When the Scottish Liberal Democrats refused to form a coalition with the SNP because they couldn't agree over the SNP's flagship policy of holding a referendum on independence, most thought that the referendum issue was dead in the water.
Ordovicius has picked up on a story from the Scottish Sunday papers suggesting that a referendum could be back on the cards because the Conservatives may back the proposal. The Conservative thinking being that a referendum on independence held and lost would bury the issue for another generation.
However, as J Arthur McNumpty points out on his blog, this isn't official Tory policy, and is unlikely to become official policy whilst Annabel Goldie remains in charge of the North Britain branch of the Conservative and Unionist Party. All we have is one man, Scottish Tory Vice-Chairman Richard Cook thinking out loud.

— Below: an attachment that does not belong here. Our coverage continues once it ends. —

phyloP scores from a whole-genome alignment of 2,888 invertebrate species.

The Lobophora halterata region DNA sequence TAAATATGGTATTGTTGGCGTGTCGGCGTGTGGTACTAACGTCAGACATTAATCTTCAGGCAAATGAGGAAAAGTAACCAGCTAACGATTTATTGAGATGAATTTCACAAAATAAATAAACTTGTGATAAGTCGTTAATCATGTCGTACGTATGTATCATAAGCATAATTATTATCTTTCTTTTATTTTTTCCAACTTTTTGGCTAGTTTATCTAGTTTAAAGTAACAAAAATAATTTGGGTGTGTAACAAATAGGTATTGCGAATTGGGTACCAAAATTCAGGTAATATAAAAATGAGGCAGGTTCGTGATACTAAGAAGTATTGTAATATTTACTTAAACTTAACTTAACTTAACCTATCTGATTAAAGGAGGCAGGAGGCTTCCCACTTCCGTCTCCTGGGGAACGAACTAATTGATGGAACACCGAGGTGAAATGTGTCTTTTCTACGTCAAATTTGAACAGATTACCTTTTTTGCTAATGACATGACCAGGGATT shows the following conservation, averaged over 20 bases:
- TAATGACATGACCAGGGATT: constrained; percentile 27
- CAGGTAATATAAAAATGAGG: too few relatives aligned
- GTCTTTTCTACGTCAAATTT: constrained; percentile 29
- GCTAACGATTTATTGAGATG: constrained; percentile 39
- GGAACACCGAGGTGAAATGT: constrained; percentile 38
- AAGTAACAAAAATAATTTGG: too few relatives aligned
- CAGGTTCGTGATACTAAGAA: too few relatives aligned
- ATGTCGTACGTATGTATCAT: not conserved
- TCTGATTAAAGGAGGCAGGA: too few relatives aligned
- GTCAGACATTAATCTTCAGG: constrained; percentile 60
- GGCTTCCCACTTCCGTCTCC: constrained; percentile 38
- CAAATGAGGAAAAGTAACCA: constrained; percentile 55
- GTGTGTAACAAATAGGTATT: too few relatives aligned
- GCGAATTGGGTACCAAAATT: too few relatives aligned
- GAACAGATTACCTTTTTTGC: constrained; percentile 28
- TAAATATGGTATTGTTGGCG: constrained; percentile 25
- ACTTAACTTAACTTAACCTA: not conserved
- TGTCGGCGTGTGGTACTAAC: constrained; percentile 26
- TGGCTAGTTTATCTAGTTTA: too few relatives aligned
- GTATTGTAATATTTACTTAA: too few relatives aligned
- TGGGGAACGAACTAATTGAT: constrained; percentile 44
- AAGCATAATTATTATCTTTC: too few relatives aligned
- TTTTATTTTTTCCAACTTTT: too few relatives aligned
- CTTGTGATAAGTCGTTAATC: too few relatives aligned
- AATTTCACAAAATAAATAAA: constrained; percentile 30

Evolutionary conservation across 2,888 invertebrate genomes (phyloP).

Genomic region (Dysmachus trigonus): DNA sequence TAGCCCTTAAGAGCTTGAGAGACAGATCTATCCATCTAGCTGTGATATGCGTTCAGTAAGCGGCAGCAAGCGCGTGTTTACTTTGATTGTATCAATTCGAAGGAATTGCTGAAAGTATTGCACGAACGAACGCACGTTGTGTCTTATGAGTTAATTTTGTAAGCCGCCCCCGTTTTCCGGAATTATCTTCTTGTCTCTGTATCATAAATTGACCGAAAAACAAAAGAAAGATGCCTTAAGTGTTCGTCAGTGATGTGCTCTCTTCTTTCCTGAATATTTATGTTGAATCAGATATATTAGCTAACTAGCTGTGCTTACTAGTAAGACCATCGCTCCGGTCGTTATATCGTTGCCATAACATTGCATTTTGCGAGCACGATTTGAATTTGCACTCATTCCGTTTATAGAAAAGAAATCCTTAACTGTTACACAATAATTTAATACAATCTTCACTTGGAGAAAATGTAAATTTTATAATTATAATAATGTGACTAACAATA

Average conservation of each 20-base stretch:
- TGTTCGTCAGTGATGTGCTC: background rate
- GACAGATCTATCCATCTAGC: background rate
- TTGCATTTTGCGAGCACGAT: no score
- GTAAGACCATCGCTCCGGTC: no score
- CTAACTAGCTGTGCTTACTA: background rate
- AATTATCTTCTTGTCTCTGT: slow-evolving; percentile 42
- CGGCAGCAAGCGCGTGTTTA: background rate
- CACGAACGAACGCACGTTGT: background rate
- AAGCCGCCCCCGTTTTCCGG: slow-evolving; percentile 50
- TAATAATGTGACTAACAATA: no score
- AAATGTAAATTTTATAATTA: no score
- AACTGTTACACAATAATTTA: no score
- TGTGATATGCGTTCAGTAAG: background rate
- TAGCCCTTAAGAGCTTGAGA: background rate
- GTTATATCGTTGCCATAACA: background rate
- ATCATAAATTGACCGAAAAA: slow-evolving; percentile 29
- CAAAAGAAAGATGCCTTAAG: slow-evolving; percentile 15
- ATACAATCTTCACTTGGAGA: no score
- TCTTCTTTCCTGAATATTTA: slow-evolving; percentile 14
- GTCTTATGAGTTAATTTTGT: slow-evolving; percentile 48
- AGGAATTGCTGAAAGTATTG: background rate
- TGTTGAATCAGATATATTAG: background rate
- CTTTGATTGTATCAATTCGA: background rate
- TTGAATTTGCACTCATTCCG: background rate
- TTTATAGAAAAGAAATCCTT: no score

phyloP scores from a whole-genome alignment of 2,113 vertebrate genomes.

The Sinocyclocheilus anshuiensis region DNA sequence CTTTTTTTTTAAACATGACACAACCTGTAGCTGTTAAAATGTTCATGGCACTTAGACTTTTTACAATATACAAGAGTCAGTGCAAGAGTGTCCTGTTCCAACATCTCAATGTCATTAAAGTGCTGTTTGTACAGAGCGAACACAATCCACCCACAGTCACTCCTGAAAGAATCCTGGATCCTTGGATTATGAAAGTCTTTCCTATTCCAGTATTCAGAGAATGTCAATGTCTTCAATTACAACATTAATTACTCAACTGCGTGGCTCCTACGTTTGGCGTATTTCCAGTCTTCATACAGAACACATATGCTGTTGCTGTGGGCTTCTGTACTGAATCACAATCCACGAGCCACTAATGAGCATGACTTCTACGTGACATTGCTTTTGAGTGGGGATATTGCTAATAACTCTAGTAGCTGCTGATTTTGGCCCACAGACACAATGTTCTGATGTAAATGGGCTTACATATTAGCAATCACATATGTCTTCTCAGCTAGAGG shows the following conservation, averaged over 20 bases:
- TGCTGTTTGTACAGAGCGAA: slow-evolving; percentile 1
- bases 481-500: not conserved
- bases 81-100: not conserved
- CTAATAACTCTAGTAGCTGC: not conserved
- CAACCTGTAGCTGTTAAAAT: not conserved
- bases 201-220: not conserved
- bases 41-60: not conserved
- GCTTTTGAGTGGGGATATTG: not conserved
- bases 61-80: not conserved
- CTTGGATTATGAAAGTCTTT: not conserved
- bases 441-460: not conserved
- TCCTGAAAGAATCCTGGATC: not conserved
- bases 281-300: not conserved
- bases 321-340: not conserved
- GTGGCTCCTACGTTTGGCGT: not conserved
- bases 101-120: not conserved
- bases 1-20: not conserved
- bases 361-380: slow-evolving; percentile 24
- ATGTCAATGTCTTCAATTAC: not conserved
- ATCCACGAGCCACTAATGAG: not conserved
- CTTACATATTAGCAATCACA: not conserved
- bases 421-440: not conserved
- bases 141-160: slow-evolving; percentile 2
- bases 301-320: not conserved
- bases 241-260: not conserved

Nevertheless, as we have seen in Wales this week one man thinking out loud, such as Adam Price on the Red-Green Grass, can change the political scene if enough people take heed of those thoughts, so the referendum on independence could still happen.
Because a referendum in Wales seems to be the lynch pin of a red-green coalition deal, this development in Scotland could be crucial. Any referendum in Wales held within six months of a Scottish referendum on independence would get confused with the Scottish issue. Most people in Wales get their news from the London based media, and too often Welsh issues, when reported, are reported as an addendum to what is often seen as a bigger story from Scotland.
I'm sure that some of the sceptics in the Labour party would angle to exploit such confusion by trying to get both referendums held on the same day.
If Plaid wants to broker a deal on the referendum issue, for that deal to be meaningful, it would have to include a fairly clear timetable that keeps the Welsh issue clear of the Scottish issue, rather than an open ended promise for a referendum sometime during the next four years.